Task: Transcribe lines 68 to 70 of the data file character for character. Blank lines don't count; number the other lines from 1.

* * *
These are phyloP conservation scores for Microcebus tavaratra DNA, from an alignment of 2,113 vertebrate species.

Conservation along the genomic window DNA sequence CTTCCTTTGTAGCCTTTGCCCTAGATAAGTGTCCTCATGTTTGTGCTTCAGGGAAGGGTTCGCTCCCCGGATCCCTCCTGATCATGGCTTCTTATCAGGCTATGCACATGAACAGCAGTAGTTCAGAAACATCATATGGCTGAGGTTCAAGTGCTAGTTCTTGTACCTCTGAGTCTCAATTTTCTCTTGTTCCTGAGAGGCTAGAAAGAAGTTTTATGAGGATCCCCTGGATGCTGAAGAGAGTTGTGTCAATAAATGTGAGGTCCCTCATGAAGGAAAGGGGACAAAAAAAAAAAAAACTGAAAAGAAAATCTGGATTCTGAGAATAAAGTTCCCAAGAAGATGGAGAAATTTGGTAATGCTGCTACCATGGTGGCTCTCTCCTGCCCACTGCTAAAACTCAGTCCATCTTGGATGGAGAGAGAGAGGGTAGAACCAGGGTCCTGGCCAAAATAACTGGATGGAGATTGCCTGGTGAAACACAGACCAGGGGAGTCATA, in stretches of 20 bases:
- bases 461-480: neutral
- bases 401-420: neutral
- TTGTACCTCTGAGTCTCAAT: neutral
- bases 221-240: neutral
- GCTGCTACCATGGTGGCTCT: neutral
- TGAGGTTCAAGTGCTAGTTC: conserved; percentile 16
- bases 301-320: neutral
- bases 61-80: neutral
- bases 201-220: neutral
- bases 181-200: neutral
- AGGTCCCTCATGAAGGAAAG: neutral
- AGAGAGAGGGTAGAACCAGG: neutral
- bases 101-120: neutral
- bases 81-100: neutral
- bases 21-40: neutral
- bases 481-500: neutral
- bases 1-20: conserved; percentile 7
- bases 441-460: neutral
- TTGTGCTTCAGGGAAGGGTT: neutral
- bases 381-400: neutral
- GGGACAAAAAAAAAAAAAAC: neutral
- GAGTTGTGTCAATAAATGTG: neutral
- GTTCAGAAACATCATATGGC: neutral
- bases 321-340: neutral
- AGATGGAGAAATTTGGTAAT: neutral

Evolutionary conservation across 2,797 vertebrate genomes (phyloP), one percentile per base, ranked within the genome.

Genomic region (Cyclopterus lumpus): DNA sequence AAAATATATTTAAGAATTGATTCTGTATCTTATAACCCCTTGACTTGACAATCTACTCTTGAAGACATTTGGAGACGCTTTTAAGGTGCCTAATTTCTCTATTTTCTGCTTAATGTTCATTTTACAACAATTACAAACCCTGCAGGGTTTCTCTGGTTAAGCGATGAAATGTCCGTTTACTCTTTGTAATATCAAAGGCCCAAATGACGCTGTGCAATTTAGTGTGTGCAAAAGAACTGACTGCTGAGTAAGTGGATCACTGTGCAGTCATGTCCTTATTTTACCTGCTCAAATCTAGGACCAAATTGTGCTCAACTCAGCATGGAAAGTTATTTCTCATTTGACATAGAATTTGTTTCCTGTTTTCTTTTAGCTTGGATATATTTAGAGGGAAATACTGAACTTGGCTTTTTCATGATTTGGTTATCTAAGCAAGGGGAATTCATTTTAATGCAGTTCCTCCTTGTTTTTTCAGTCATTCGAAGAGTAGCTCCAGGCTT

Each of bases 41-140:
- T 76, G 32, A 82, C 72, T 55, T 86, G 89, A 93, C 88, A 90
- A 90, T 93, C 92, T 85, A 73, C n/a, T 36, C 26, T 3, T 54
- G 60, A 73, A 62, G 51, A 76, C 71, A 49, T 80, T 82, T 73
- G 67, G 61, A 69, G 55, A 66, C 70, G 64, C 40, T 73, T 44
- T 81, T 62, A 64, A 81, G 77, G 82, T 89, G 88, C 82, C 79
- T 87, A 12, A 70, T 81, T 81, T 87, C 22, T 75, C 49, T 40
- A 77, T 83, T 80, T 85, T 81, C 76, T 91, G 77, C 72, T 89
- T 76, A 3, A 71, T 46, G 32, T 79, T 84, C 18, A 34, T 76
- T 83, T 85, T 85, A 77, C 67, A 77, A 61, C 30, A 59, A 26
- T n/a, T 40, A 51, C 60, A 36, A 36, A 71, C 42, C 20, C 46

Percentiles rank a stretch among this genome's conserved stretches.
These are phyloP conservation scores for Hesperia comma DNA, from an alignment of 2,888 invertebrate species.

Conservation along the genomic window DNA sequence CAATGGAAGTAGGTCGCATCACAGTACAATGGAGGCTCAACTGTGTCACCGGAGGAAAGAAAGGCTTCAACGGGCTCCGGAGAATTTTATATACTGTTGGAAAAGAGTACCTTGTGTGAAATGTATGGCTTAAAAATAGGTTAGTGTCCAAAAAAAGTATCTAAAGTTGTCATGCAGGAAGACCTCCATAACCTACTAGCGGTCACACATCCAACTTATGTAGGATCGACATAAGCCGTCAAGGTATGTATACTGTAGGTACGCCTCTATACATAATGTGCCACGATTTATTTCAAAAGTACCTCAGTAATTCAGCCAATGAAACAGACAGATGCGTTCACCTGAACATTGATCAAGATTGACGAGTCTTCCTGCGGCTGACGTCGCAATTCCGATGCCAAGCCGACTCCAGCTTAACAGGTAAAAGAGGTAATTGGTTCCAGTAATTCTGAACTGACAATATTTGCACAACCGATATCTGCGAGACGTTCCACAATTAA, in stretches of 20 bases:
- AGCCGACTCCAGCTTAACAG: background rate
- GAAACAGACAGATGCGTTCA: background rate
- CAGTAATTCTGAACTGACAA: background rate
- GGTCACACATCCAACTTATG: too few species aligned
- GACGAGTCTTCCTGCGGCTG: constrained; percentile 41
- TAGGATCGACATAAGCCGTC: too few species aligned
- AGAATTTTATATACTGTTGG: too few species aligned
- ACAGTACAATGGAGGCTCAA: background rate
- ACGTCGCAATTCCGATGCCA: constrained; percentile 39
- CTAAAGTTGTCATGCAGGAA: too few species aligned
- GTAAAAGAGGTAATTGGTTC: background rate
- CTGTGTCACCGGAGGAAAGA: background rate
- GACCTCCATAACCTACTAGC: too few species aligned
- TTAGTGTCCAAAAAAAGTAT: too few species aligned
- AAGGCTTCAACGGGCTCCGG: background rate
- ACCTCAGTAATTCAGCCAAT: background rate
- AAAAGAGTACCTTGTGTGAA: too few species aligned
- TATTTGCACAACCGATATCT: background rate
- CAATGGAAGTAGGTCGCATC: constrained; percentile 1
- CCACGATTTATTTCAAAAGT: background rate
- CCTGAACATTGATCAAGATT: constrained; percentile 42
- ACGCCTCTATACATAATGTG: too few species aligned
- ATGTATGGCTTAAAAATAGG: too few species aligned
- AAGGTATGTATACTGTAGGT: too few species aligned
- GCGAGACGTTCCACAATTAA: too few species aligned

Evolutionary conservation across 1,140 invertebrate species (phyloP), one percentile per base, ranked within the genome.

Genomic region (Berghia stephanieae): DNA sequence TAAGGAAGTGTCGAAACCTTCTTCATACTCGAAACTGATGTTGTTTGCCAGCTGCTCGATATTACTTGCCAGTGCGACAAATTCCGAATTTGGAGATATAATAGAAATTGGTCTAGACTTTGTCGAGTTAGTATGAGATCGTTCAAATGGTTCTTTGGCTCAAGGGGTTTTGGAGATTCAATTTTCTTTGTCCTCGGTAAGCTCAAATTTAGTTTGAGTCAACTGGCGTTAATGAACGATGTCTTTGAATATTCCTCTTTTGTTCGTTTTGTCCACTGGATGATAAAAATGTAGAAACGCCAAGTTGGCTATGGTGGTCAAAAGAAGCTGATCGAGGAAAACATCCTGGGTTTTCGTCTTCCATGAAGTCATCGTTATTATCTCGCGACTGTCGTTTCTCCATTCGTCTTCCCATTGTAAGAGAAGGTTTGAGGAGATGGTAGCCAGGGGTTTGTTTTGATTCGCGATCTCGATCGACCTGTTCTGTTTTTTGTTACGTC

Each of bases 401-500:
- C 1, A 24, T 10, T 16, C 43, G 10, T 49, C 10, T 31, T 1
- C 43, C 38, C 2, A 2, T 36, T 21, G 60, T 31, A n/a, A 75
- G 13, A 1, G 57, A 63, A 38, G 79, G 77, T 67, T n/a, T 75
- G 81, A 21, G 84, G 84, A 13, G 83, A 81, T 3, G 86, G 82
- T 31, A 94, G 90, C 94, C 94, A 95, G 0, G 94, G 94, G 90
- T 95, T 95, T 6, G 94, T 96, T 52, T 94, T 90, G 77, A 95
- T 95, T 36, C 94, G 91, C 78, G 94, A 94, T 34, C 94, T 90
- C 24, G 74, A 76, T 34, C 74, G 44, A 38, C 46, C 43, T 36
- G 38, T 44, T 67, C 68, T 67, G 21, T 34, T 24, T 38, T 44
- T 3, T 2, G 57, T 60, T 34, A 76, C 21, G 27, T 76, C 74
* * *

- GCGAGACGTTCCACAATTAA: too few species aligned

Evolutionary conservation across 1,140 invertebrate species (phyloP), one percentile per base, ranked within the genome.

Genomic region (Berghia stephanieae): DNA sequence TAAGGAAGTGTCGAAACCTTCTTCATACTCGAAACTGATGTTGTTTGCCAGCTGCTCGATATTACTTGCCAGTGCGACAAATTCCGAATTTGGAGATATAATAGAAATTGGTCTAGACTTTGTCGAGTTAGTATGAGATCGTTCAAATGGTTCTTTGGCTCAAGGGGTTTTGGAGATTCAATTTTCTTTGTCCTCGGTAAGCTCAAATTTAGTTTGAGTCAACTGGCGTTAATGAACGATGTCTTTGAATATTCCTCTTTTGTTCGTTTTGTCCACTGGATGATAAAAATGTAGAAACGCCAAGTTGGCTATGGTGGTCAAAAGAAGCTGATCGAGGAAAACATCCTGGGTTTTCGTCTTCCATGAAGTCATCGTTATTATCTCGCGACTGTCGTTTCTCCATTCGTCTTCCCATTGTAAGAGAAGGTTTGAGGAGATGGTAGCCAGGGGTTTGTTTTGATTCGCGATCTCGATCGACCTGTTCTGTTTTTTGTTACGTC